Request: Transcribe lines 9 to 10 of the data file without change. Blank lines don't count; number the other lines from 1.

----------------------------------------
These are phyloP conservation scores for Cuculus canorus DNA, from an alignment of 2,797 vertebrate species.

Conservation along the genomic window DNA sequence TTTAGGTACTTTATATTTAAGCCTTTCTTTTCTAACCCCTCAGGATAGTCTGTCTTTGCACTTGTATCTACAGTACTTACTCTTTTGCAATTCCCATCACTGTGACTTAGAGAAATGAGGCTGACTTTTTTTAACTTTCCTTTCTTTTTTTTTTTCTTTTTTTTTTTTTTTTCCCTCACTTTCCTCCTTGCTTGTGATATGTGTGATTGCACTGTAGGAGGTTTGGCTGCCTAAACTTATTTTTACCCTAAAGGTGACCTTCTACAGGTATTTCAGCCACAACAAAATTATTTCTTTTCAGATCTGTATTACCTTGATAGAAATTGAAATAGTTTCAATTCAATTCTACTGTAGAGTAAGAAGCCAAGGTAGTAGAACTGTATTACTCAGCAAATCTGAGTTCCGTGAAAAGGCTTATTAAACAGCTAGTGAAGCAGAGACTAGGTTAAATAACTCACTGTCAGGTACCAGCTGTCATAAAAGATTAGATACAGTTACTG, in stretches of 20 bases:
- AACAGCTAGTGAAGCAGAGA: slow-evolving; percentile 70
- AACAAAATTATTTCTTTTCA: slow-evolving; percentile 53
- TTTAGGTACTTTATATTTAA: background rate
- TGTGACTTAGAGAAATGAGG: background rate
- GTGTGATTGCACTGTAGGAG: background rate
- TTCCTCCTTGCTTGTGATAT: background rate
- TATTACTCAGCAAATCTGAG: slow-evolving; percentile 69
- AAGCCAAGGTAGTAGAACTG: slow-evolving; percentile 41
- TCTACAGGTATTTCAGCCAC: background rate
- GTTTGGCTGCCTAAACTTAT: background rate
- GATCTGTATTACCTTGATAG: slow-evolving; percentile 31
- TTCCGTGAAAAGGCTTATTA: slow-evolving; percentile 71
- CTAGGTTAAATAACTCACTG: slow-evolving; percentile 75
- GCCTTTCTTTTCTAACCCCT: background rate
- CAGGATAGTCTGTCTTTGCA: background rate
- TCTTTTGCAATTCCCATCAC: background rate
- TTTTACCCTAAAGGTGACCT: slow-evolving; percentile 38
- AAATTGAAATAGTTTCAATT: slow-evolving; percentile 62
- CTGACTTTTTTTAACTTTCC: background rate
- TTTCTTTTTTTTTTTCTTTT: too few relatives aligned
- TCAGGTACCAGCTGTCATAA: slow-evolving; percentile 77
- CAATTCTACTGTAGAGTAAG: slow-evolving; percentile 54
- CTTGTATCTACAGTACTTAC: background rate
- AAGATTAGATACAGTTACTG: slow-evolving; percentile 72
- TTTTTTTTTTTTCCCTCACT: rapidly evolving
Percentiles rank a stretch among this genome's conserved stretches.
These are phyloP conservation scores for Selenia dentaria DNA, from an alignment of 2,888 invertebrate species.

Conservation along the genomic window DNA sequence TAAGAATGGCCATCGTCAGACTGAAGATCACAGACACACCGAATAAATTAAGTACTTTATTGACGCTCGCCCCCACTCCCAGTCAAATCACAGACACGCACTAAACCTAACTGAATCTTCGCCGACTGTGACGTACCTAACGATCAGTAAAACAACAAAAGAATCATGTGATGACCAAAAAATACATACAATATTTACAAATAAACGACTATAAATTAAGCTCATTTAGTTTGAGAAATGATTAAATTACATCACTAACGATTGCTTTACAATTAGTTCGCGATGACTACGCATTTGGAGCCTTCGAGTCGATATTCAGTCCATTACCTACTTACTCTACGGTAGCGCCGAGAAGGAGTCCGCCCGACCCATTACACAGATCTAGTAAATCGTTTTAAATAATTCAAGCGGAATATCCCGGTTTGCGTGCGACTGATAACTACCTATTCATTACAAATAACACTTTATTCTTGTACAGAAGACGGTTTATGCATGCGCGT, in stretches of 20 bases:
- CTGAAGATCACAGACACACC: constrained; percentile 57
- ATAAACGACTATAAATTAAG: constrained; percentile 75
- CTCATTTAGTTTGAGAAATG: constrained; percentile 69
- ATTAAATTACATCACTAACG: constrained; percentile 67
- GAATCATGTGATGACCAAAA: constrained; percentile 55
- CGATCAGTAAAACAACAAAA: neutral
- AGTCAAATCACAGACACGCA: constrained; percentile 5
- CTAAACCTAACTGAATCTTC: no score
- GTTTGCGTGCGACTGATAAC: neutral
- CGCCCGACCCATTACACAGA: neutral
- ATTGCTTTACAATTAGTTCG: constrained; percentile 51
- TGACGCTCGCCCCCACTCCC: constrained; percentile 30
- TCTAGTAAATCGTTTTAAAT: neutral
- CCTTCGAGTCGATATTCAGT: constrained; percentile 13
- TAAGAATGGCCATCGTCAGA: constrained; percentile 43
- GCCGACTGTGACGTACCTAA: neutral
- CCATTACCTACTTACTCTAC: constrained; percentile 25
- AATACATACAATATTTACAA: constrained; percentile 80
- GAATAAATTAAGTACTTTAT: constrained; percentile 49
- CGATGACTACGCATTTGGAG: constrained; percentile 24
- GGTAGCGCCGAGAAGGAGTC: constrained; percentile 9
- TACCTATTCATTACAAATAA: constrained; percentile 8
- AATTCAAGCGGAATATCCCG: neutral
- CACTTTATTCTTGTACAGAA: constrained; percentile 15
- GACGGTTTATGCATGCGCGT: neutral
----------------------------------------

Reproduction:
- TATTACTCAGCAAATCTGAG: slow-evolving; percentile 69
- AAGCCAAGGTAGTAGAACTG: slow-evolving; percentile 41